LSU faithful enjoying rare connection with their Cajun coach
BATON ROUGE, La. (AP) — In the Cajun country spanning the bayous, swamps and marshes of south Louisiana, LSU coach Ed Orgeron is known by the nickname, “Bebe,” with the French accent aigu above each letter “e.”
When the burley, raspy-voiced Orgeron places a call to someone of his French-speaking mother’s generation, he could start the conversation with, ”Comment ca-va. C’est Bebe ici,” which translates to: “How’s it going? It’s ‘Baby’ here.”
LSU rarely has had a coach like Orgeron, who is only the third Louisiana native to lead the Tigers since they joined the Southeastern Conference in 1933.
Orgeron knows a good gumbo is all about the roux, that crawfish boils are a Mother’s Day tradition and how much better everything from a fricassee to a cochon-de-lait seems to taste when LSU wins. It makes Orgeron’s first full season on the job about much more than football.
“It’s a wonderful time in our lives,” said Orgeron’s mother, Cornelia “Coco” Orgeron, who, as the daughter of French-speaking trappers, learned to skin muskrats and trawled for shrimp with her father in her youth. “We can’t wait until the football season starts.”
At home in Larose, sitting near her kitchen window with a view of a shrimp trawler’s outriggers rising from the Bayou Lafourche, she points out that fans everywhere will “see how the Cajuns are really like: loving, giving, hard-working people.”
Former New Orleans Saints quarterback Bobby Hebert, a.k.a., “the Cajun Cannon,” puts it another way.
“It’s a lot of responsibility,” said Hebert, Orgeron’s teammate on a South Lafourche High School team that won a state championship four decades ago.
“If LSU has success and he’s the head coach, then the community where he grew up and the Cajuns will feel like that’s a reflection of them,” said Hebert, now a New Orleans sports radio personality.
LSU is scheduled to open Saturday against BYU in Houston, if the city is able to host the game after Hurricane Harvey.
While the 56-year-old Orgeron projects confidence in his ability to handle one of college football’s high-profile coaching gigs, he concedes that his Cajun heritage made him a more attractive candidate for LSU.
“They want a home boy. They’re proud and they want me to have success,” Orgeron said in his second-floor office in a building named for Arkansas native Charles McClendon, who piled up an LSU-record 137 coaching victories when Orgeron was young.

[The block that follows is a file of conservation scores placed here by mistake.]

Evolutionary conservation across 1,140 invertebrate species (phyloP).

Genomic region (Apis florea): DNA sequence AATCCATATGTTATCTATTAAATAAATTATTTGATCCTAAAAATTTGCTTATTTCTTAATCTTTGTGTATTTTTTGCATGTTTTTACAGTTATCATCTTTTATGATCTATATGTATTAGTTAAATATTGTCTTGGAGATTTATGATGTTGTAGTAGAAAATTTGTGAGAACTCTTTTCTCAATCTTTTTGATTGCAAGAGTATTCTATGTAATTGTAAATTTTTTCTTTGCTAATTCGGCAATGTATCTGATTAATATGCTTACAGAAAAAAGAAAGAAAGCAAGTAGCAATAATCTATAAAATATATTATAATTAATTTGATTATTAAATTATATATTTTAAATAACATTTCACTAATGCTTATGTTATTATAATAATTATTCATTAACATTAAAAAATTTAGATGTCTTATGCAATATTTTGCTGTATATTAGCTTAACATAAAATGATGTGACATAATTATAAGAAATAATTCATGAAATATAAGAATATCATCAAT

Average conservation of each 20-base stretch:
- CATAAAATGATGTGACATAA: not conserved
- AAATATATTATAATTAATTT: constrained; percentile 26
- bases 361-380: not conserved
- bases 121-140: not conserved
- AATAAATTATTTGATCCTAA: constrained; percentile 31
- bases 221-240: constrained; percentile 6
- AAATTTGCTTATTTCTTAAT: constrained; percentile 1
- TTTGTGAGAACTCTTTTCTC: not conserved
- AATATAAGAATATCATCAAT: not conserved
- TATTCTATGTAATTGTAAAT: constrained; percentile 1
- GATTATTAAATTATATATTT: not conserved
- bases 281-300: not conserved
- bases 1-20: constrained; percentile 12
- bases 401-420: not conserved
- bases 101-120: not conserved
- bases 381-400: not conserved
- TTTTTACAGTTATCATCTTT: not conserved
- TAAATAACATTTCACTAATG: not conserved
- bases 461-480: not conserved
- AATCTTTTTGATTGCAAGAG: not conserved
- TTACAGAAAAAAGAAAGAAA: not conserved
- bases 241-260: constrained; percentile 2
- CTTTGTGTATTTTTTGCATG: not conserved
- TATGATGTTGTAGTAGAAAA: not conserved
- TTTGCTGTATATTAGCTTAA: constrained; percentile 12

“Obviously, I understand the pressure of LSU. I understand with a couple of losses that love can turn to unhappiness really fast. The support behind me is sky-high, but we have to win.”
One could argue Orgeron lacked the resume to replace Les Miles, an Ohio native who won 114 games —including a 2007 national championship — in 11-plus seasons. Another Ohio native, Paul Dietzel, coached LSU to its first national championship in 1958. West Virginia native Nick Saban won the other in 2003.
In his only other head coaching job in the SEC, Orgeron went 10-25 at Mississippi from 2005 to 2007.
But football fans in Louisiana seemed inclined to accept Orgeron’s contention that he learned from his Ole Miss misery, and a decade later is better equipped to lead a major program.
“There’s been no question in our minds that he’s the guy we want,” said Dr. Mike Robichaux, who performed Orgeron’s tonsillectomy, and who also was an All-SEC defensive end for LSU in the mid-1960s.
Robichaux marked Orgeron’s ascension at LSU by giving Coco Orgeron a scrap book of articles about her son, along with magazine covers and a poster of Orgeron encased in frames made from Louisiana cypress salvaged from Robichaux’s grandfather’s general store. Robichaux said he delights in the catch phrase: “LSU finally has a coach without an accent.”
Orgeron became a household name in Louisiana as a two-way lineman for South Lafourche’s varsity team. Afterward, he initially signed to play for LSU, but left two weeks into fall camp because of what he’s described as home sickness and immaturity. He later re-joined Hebert at Northwestern State.
Orgeron has long enjoyed a reputation as a strong recruiter and defensive line coach, jobs he held under Miles. And he’s gone 12-4 combined with two bowl victories in recent interim head coaching opportunities at USC in 2013 and LSU last season.
When Orgeron was permanently named head coach after the 2016 regular season, he got choked up thinking of his late father, Ed Sr., as big an LSU fan as he knew.
Orgeron’s childhood memories include watching LSU on Saturday nights with his family — and watching game reruns on Sundays. Like many LSU fans, Orgeron fondly recalls fellow bayou native Ron Estay helping the Tigers mount goal-line stands in a 1971 victory over Notre Dame. His childhood heroes included LSU stars Bert Jones and Tommy Cassanova.
“I grew up idolizing the Tigers,” Orgeron said. “I worked a lot of places and I liked those places. But I never grew up knowing everything about Miami, everything about Syracuse, everything about USC. As soon as I came here, the first day I got the job, I was nervous as hell. ... like I was entering sacred ground.”
“Especially signing here (as a player) and leaving here after two weeks, it was always, in my heart, unfinished business,” Orgeron added.
Robichaux foresees LSU fans being relatively patient with Orgeron, who’s trying to fill a handful of voids left by players who left for the NFL.
“Most people in my neck of the woods say, ‘Que sera, sera,’” Robichaux said. “If he doesn’t win, we’ll be disappointed, but we’re still going to be his fans.”
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